The pathobiology of complex diseases involves various mechanisms and pathways, and can be best resolved by using combination therapies to target each distinct pathway. In this scenario, computational models adopting a systems perspective and integrating the knowledge generated by omics technologies and clinical data could prove useful. Multiple sclerosis (MS) is a complex autoimmune disease that targets the nervous system. However, current therapies for MS are far from effective, at least in part because they target only part of the immune response. Scientists on the EU-funded COMBIMS (A novel drug discovery method based on systems biology: combination therapy and biomarkers for multiple sclerosis) project set out to understand the biological networks involved in MS and how current MS therapies affect these networks. In this context, they employed a systems biology approach to develop more effective combination therapies. Using proteomics, the consortium measured biological facets of the immune cells involved in signal transmission and compared them to healthy cells. They examined the pathogenic changes and the response to selected therapies in primary cells isolated from patients to define the molecular signature of clinical phenotypes. Computational modelling techniques were utilised to represent the phosphorylation networks and pathways as well as genotypes involved in MS. This model generated a list of 33 potential drug combinations that met the criteria of synergy and included combinations of current therapies with non-MS drugs. Suitable algorithms were then used to determine safety issues and the possible side effects associated with these drugs. They also tested these drug combinations in animals and generated promising results. Additional dynamic models suitable for different MS subtypes were generated alongside models that recapitulate the interaction between the immune system and the central nervous system. The COMBIMS consortium demonstrated the ability to predict novel therapeutic approaches for complex and less complex diseases via a systems medicine approach. Apart from the direct therapeutic benefits for MS patients, incorporation of this technology into the pharmaceutical industry could improve the drug discovery process.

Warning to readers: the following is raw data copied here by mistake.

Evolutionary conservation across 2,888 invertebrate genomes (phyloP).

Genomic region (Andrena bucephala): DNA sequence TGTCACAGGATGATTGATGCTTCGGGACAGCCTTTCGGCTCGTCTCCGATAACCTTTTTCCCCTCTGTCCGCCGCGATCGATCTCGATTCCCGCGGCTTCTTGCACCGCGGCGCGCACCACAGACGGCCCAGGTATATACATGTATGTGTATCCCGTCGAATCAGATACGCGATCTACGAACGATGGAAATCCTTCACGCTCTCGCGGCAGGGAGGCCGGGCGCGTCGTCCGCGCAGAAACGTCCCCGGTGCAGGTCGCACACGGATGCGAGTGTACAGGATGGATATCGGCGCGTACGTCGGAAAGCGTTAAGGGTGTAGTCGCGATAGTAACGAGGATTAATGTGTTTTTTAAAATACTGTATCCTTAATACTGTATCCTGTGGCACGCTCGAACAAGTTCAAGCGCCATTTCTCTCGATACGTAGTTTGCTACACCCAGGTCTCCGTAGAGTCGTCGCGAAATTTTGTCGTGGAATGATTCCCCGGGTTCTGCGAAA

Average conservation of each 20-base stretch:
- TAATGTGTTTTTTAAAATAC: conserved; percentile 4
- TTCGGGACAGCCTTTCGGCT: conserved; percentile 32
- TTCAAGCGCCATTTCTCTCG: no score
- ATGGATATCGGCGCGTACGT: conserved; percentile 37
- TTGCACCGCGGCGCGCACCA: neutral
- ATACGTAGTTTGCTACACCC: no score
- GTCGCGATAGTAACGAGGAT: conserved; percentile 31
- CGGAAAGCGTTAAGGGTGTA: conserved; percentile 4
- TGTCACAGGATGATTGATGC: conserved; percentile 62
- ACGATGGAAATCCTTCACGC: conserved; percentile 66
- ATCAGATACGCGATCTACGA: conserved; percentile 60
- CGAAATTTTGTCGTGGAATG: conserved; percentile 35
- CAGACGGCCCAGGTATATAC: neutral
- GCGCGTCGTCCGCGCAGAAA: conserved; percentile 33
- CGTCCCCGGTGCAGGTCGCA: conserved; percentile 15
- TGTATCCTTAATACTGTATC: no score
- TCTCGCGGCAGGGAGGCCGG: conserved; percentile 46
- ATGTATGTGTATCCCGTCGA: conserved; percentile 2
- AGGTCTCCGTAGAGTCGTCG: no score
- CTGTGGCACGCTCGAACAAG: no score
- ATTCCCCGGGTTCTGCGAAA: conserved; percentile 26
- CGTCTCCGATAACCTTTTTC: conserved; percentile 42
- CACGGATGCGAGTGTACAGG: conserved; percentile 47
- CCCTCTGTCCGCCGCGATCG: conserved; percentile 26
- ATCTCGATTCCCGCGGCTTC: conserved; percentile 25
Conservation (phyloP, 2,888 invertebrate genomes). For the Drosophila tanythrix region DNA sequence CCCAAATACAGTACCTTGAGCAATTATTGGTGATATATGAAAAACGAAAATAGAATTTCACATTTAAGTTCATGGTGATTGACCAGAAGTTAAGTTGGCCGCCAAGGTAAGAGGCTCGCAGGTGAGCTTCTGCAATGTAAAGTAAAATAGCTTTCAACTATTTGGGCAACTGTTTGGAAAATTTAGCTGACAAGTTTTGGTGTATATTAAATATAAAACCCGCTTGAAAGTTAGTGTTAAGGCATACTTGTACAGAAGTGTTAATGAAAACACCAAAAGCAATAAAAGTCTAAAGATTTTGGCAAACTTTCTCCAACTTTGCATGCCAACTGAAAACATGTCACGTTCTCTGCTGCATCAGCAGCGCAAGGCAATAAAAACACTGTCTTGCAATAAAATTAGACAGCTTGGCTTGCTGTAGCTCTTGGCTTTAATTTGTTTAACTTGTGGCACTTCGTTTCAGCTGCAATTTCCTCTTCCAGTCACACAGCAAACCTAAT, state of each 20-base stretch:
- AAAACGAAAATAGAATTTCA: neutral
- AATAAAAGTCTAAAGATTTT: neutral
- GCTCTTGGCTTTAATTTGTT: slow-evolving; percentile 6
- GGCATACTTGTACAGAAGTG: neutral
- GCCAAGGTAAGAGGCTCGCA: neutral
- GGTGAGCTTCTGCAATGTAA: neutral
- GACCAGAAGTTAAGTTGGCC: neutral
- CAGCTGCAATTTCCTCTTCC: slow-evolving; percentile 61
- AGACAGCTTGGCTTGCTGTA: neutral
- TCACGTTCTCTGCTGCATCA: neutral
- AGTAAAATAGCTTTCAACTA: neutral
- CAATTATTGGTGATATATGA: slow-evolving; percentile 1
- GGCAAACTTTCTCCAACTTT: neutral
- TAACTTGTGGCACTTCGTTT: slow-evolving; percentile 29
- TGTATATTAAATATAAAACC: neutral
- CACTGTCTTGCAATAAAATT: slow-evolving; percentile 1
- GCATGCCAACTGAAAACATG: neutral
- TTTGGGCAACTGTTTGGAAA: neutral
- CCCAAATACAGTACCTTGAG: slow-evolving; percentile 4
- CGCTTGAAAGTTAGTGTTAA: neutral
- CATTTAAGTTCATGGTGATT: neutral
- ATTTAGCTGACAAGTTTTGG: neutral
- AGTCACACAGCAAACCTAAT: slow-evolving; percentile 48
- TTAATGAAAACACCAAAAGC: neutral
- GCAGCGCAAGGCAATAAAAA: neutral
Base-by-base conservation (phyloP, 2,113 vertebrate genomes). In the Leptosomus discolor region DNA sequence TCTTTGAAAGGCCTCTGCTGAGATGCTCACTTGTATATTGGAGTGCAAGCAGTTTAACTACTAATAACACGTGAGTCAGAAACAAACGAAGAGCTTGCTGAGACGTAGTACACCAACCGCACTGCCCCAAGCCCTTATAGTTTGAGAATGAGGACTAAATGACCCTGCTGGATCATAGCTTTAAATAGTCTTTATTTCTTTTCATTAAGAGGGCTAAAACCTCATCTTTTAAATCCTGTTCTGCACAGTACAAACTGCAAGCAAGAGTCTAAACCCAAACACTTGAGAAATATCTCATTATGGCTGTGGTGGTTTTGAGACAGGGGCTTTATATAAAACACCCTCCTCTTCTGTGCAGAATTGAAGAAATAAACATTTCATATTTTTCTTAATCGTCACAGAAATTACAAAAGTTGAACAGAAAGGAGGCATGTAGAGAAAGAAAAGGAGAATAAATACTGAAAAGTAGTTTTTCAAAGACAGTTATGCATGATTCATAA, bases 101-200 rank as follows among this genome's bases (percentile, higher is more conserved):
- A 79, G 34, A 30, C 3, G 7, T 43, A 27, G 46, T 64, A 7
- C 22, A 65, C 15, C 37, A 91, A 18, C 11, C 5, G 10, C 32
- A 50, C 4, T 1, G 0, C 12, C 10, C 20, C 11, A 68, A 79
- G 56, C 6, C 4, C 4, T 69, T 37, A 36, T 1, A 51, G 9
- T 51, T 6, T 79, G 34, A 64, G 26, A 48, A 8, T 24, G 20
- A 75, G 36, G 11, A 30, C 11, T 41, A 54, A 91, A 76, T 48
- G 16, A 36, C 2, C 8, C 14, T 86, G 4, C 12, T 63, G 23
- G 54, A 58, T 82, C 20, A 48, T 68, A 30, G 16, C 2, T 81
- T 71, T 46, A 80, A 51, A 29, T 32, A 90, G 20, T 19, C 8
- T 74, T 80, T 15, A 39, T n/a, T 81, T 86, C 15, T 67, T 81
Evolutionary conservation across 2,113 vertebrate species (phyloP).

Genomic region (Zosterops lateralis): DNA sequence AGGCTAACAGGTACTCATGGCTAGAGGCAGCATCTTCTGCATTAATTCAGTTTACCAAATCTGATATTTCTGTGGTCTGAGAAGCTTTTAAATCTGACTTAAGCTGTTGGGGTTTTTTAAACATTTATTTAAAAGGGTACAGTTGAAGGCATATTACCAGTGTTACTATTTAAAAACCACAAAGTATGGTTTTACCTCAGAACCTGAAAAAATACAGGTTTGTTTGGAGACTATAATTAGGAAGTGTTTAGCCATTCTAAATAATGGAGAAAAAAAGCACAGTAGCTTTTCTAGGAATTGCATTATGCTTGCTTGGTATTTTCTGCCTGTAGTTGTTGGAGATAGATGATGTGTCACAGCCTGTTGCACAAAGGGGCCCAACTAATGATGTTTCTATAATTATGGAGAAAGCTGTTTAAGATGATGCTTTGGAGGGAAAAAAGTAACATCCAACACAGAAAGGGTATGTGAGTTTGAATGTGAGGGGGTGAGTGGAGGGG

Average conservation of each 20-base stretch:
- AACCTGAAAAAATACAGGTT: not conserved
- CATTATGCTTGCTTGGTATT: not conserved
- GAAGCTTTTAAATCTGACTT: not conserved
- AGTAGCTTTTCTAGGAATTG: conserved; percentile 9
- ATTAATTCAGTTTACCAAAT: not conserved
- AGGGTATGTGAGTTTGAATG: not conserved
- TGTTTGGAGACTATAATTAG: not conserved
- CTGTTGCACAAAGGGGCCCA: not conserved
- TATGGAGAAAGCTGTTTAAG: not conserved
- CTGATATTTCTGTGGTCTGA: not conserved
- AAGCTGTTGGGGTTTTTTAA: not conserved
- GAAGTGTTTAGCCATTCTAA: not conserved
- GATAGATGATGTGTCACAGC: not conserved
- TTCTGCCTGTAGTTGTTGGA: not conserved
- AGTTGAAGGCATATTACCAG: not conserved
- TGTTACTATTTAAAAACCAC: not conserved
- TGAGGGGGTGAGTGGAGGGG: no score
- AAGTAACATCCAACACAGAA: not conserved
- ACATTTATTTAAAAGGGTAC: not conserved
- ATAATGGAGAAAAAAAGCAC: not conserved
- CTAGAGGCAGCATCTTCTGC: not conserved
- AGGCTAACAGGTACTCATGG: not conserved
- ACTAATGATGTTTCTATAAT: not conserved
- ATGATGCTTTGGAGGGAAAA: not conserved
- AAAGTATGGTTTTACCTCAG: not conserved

Systems medicine, drug discovery, multiple sclerosis, proteomics, immune system